As of July 2008 BMW and Mercedes very quietly dropped requirements that made importers pay for and procure admissibility letters from these manufacturers at a cost of $350 per letter. Furthermore, the manufacturers have also indicated to the RIV that recall and final compliance letters do not need to come from the Canadian head office of these manufacturers at a cost of $500 per letter. It seems manufacturers have dropped their requirements and allow for federally regulated compliance inspectors to review the cars, as has always been the requirement in the past. This means that we can install km/h speedometers and day time running lights at whatever cost and supplier we so choose.
BMW Canada began charging $500 per vehicle for supplying recall clearance letters for imported vehicles coming from the USA, as of June 2007. Previously there was no charge for this service.
BMW Canada began charging an additional $350 per vehicle for supplying letters of admissibility for imported vehicles coming from the USA, as of November 26, 2007. This is over and above the cost of a recall clearance letter. Previously nearly all BMWs were admissible for import from the USA, and no such letters were ever required. BMW has also convinced Transport Canada and the Registrar of Imported Vehicles that day time running lights (DRLs) found on US spec. BMWs do not meet Canadian DRL requirements. As such BMW Canada has mandated that only a Canadian BMW dealer can reprogram US BMWs to meet Canadian specs. In most cases late model BMWs will also require the installation of a Canadian instrument cluster and in some cases will require an HVAC control unit (e60 5 series and e63 6 series) to meet these Canadian DRL requirements. Expect to pay your local BMW dealer ~$400 to program, ~$1400 for a cluster, and ~$1000 for an HVAC control unit.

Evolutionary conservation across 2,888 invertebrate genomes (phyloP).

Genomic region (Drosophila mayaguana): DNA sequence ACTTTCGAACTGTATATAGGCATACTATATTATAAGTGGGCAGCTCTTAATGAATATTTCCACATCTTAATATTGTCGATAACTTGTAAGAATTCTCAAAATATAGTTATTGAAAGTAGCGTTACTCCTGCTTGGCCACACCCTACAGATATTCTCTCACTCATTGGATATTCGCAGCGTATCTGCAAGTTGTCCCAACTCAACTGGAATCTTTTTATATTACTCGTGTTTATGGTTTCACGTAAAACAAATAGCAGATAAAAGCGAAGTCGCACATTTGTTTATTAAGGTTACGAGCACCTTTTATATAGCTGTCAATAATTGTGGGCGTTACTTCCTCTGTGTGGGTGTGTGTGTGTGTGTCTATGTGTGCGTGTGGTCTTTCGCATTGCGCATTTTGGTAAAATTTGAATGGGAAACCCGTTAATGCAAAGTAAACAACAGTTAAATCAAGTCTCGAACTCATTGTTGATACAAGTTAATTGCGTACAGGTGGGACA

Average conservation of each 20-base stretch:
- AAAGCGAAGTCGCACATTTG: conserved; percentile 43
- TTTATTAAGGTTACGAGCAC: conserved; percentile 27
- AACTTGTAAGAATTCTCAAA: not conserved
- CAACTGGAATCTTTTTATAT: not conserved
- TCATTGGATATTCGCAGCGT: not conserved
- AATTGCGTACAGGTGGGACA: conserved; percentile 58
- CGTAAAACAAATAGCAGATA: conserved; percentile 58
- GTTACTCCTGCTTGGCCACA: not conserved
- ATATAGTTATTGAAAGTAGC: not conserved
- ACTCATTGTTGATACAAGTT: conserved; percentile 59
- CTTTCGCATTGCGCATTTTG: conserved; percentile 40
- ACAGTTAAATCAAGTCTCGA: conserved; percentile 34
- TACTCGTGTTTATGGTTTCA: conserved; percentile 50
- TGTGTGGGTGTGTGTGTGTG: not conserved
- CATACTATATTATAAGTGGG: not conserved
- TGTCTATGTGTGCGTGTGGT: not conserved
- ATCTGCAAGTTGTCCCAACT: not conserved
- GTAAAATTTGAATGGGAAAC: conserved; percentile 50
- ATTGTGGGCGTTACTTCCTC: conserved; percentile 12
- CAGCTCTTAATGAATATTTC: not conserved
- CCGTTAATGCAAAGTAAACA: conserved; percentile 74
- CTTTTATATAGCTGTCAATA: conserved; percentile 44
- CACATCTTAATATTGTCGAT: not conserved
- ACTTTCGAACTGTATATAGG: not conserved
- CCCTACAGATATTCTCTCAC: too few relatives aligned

As of July 9, 2008 the June 2, 2007 and November 26, 2007 costs and requirements of compliance by BMW have been dropped. DRL software changes can be programmed at a cost of about an hour's worth of labour using the GT1 computer at BMW. It looks like the $3000-$4000 import cash grab has been quietly repealed. How this may effect any warranty claim on an previously unregistered US car in BMW Canada's system is anybody's guess. Certainly one can expect at least some level of resistance.
Last edited by damameke; 05-14-2010 at 10:22 PM.